But this is a very large web-site, branching out indeed into subordinate web-sites: one a sort of encyclopaedia of the subject (AnimalResearch.info), another a “global information service about animal rights extremism” (AnimalRightsExtremism.info), a third dealing with the industry’s Concordat on Openness. As the UAR’s name implies, the general premise of the whole site is that not disputation but knowledge is what brings us to a right attitude: that is, to approval of animal research as a necessary resource when other satisfactory means do not exist. This is what UAR habitually refers to as “the middle ground”, though what exactly it’s in the middle of is not clear: certainly there is a more radical position (in favour of abolition), but no position more reactionary than UAR’s (anything goes, for instance) is countenanced by UK law.

In general the tone of the web-site is merely positivistic, rather than defensive or strident. Here is UAR on the subject ‘Goat’, for instance. (That title itself, making the animal sound like a useful material, oil or aluminium perhaps, makes further comment unnecessary.) “Goats”, we’re told,

are gaining acceptance as an established model for biomedical research and surgical training . . . Moreover, a unique advantage to using livestock or companion animal species is that it also allows for ‘dual-purpose’ research: that is, research that not only benefits human health by greater understanding of biological processes, but can also advance animal agriculture so that we have a continued supply of abundant, safe, affordable, and high quality meat and dairy products.

Besides, the “friendly and docile nature of the goat” make it a particularly “desirable animal model for research and teaching programs”. At the end of this survey of the animal – a text whose spelling suggests that it comes from an American source, though none is cited – we’re told that “214 experimental procedures used goat [again] for research in 2016 in the UK.” 214? Wake up, UK: you’re missing opportunities!

Other animal species can be followed in an ‘A-Z of animals’. (I’m still looking for the source of that claim.) Ferrets, for instance: among their points of utility has apparently been the testing of the notorious drug thalidomide, which “induces birth defects in very few species”. That’s odd, because elsewhere we’re told that thalidomide would have shown up as harmful to unborn babies if only testing on animals had then been required, because “it had very similar effects in many species.” This latter version is perhaps the more reliable, since it appears in a section expressly devoted to correcting common misunderstandings, headed ‘Myths and Facts’.

Countering the ignorance and disingenuousness of its opponents is an essential part of UAR’s mission, and a certain amount of acerbity, jeering even, is thought legitimate here. (This is especially so in the pieces written by UAR’s Head of Policy and Media, Chris Magee. His account of Frances Power Cobbe was the subject of a post in VERO’s blog on 1 August 2017.) Accordingly, the ‘myths’ are presented adversarially, as ill-informed assertions, rather than as polite questions (“Research on animals is not relevant to people because animals are different from people”, rather than Oxford University’s “Aren’t animals too different from humans to tell us anything useful?”). But otherwise this feature on the UAR web-site does bear quite a close resemblance to the University page. And sure enough, when we reach myth number 11, “Animals don’t need to be used in research because there are alternatives”, the factual correction includes these sentences: “Scientists have strong ethical, economic and legal obligations to use animals in research only when necessary. Thus the number of research animals used annually in the UK has almost halved in the last 30 years.” Found it!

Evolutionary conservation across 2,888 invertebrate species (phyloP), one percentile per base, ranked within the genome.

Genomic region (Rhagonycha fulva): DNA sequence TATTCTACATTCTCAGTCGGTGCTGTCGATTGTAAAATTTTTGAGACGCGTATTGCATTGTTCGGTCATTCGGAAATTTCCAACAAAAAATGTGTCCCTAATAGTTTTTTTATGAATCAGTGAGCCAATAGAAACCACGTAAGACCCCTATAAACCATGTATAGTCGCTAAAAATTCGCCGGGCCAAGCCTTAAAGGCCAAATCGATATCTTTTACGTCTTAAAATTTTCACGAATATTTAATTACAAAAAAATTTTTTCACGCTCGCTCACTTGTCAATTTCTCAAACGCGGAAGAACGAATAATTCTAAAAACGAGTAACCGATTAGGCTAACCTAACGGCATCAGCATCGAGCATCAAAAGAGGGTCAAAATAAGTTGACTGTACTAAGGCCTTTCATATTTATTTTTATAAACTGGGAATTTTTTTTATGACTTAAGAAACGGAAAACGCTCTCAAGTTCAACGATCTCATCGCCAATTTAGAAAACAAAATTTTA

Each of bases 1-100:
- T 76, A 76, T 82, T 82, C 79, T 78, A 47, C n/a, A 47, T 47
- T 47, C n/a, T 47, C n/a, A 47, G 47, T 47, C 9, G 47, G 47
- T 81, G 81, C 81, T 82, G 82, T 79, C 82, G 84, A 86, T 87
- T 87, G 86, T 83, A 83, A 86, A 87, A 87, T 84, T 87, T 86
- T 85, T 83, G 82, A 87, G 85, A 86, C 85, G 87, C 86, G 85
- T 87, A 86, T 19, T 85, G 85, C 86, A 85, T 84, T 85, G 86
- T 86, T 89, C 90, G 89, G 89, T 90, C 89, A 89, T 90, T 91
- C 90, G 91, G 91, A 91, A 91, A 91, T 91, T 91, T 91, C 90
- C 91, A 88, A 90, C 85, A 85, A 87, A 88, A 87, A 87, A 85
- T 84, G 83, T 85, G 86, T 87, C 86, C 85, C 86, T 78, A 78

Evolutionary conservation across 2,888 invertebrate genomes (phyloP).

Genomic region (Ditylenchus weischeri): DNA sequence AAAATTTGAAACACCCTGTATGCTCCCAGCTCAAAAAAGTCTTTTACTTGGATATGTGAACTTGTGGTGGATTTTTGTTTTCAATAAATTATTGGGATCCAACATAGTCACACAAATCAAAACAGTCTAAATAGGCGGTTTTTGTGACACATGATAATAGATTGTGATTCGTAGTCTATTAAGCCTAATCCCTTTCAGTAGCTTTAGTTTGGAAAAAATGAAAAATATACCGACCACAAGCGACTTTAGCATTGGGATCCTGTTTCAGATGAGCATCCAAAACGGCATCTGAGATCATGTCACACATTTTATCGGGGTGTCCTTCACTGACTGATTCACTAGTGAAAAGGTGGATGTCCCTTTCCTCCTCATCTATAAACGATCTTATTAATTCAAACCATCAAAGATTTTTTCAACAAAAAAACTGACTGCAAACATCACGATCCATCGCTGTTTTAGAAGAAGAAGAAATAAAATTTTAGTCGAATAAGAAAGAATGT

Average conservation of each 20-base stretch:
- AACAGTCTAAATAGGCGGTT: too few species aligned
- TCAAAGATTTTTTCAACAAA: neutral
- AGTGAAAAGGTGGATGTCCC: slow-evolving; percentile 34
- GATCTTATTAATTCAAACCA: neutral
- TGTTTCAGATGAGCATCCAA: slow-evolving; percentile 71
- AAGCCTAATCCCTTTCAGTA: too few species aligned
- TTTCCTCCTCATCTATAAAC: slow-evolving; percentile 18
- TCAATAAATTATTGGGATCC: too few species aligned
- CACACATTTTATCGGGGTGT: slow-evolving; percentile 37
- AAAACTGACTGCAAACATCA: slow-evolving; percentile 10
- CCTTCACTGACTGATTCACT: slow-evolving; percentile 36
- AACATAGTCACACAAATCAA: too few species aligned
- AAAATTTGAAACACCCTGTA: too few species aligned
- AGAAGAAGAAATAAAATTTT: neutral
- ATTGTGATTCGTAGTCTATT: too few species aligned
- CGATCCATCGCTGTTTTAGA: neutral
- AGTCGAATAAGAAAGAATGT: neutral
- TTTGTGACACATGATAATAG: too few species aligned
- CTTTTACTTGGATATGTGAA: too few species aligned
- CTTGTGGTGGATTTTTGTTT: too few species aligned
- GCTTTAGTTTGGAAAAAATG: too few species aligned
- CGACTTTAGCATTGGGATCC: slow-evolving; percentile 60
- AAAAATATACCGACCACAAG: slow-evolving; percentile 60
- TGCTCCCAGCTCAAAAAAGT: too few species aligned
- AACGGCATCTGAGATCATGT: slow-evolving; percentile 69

I don’t doubt that this was the source for the University’s statement, dismaying as it must be to see a university picking up and disseminating knowledge in this amateurish way. It unhappily illustrates, in fact, just how ‘myths’ (in this loose sense) work. As for UAR, their excuse for setting the myth going is that it was material left over from some earlier year, when it was quite properly posted as a fact. The last time such a claim could justly have been made was in the period 2001-4, when numbers were indeed about half what they had been in the UK’s worst vivisection years of the 1970s. 2004: that was well before UAR even existed under its present name. “Click here”, then, “to find everything you only need to think you know about animal research.”

UAR has promptly removed the claim from its web-site, but of course it’s the habit of myths to live on in spite of the evidence or even of express correction. At the time of writing, Oxford University continues to give the claim currency (though VERO first queried it in mid-April), and who can say where else it’s been taken up and promoted? I know that numbers aren’t the essence of what’s wrong with vivisection. They may even – as this blog has often said – help to obfuscate the matter. They certainly will if they’re not even the right ones.

 

Notes and references:

The Oxford University web-page in question is at http://www.ox.ac.uk/news-and-events/animal-research/research-using-animals-an-overview